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February 23, 2018 - Southern Odyssey - Ishigaki City
For my second last day in Okinawa, I decided to see what Ishigaki City had to offer. For those who do not know, Ishigaki City is the most southern major city in Japan. It also is closer to Taiwan than Okinawa!
The main sites visited today included:
(1) Furusato-baru Ruins
(2) Ishigaki Cave (1030 yen entry)
(3) War Museum (100 yen entry)
(4) Yoko Gushiken (400 yen entry)
(5) Yaeyama Museum (200 yen entry)
(6) Mishagi Sacred Site
(7) Ama-on Sacred Site
(8) Miyara Dunichi Residence (200 yen entry)
(9)Toringi Temple & Gondengo Shrine
Located around 4 kilometers west of Ishigaki City, the difficult to find Furusato-baru Ruins are an old settlement that dates back from the 14th century.
To many people, this will look like a pile of rocks but they actually represent the walls of previous residences that have recently been excavated. Even though there were signs (in Japanese) explaining what the site was, there are no signs showing how to get here.
Located around 3-4 kilometers North East of the city, the Ishigake Cave is a medium sized cave that costs 1030 yen to enter and is relatively well signed. It should be noted that another site with awful reviews has a sign showing a cave and animals close to this location as well.
Even though the cave is not as large as Okinawa World's cave, you will walk along roughly 6-700 meters of reasonably easy walkway which normally looks like the photo above. The calcite at this cave is a bit more prominent than the one on Okinawa.
Even though this is a reasonably enjoyable site, I would not call it a must see. Expect to spend around 30-60 minutes walking around the cave.
My next site was a bit of a different museum - the Ishigaki War Museum which costs 100 yen to enter. Unlike most was museums, this one looks at the impact of forced migrations to Ishigaki and the large number of people who died of Malaria. The museum is fully translated into English and is reasonably interesting. Note that no photography is allowed inside.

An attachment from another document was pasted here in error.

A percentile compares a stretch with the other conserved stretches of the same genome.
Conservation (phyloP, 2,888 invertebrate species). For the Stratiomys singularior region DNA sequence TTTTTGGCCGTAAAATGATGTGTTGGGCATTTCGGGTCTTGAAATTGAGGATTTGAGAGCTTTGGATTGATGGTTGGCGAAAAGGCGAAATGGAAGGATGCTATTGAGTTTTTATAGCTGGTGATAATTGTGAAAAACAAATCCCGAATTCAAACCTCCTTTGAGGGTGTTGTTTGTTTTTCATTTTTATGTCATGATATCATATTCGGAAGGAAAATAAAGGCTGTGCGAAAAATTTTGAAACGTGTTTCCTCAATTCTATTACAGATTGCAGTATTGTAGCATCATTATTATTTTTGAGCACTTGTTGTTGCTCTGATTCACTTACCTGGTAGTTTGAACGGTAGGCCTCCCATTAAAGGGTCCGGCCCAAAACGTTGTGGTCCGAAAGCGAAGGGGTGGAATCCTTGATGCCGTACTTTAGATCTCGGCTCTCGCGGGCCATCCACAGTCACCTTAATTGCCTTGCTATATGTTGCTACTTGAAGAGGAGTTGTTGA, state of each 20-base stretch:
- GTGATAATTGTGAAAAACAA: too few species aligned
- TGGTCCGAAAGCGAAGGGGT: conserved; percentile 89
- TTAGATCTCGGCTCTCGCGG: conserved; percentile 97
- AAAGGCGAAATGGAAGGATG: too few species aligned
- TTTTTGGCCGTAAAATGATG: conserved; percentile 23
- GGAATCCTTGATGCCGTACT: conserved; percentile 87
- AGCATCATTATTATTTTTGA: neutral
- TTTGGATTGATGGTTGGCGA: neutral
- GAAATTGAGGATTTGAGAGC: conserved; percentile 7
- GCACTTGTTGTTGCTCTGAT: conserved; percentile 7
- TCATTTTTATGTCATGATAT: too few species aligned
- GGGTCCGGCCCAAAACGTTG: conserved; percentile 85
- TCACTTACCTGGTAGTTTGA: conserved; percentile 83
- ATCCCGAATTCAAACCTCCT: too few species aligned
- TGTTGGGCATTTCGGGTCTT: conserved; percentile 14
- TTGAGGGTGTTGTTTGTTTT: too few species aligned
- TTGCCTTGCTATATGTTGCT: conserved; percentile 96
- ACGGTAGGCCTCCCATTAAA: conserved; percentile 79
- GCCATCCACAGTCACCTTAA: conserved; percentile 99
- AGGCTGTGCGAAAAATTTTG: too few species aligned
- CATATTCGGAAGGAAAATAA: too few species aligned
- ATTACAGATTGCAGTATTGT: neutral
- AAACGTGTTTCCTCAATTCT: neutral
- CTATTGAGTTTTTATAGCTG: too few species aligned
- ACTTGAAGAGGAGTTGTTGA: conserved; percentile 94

Located opposite the War Museum, the Yoko Gushiken costs 400 yen to enter and celebrated a formed world boxing champion that comes from the island. I also think that the person on the door selling tickets was the actual man himself....
This small museum is spread over two floors and shows all of his trophies and the like. Note that no english is available at this museum.
Located a 5 minute walk from Ishigaki Port, the Yaeyama Museums costs 200 yen to enter and contains lots of stuff from the island.
This interesting museum seems to have little in the way of English translations at first look, but on closer inspection each cabinet has a booklet describing the contents in detail.
My next stop was the Mishagi Sacred Site, a few hundred meters from the Yaeyama Museum. This shrine is not that exciting to most, but it is definitely different than most shrines found on Honshu.
Located a further few hundred meters away from the previous shrine was the Ama-on Sacred Site, home to a famous lion dance for the island. A sign in English and Japanese describes the history and importance of the dance to locals.
Due to the humid weather and large amount of fighting that occurred during WW2, most samurai residences in Okinawa have been destroyed. The Miyara Dunichi Residence is one site that is still original. You cannot enter the building but can view the garden for around 200 yen. Of interesting note was that the roof at one stage had to be changed back to thatched as the samurai was not of high enough status to have a tiled roof.
The Toringi Temple may be small in size, but it's guardians and main building are also the oldest wooden structures found in Okinawa. This is mainly due to Tsunamis and especially the humid weather which is not a friend to wood.
The Gondengo Shrine is located right next to Toringi Temple and also dates back to the 1700's. Just like the main temple, it's main building is just as old and has needed to be rebuilt due to Tsunamis in the past.
If there is one thing to say about the Okinawan people, it's fair to say that they have gone through a lot over the past millennium. But to show you how inventive the locals could be, I'll explain how Taco Rice became a favourite food in Okinawa! After WW2, some foods were in short supply but there was a major surplus of Taco seasoning rations from the US army. As such, some local businessman made Taco Rice (swapped the corn chips for rice) and a phenomenon was born.
Ishigaki city ended up have much more to do than expected, which was pleasantly surprising. Most of the sites above are within distance of each other, apart from the first two. For tomorrow, I'll be visiting Taketomi.
Ishigaki Cave: http://www.ishigaki-cave.com/en/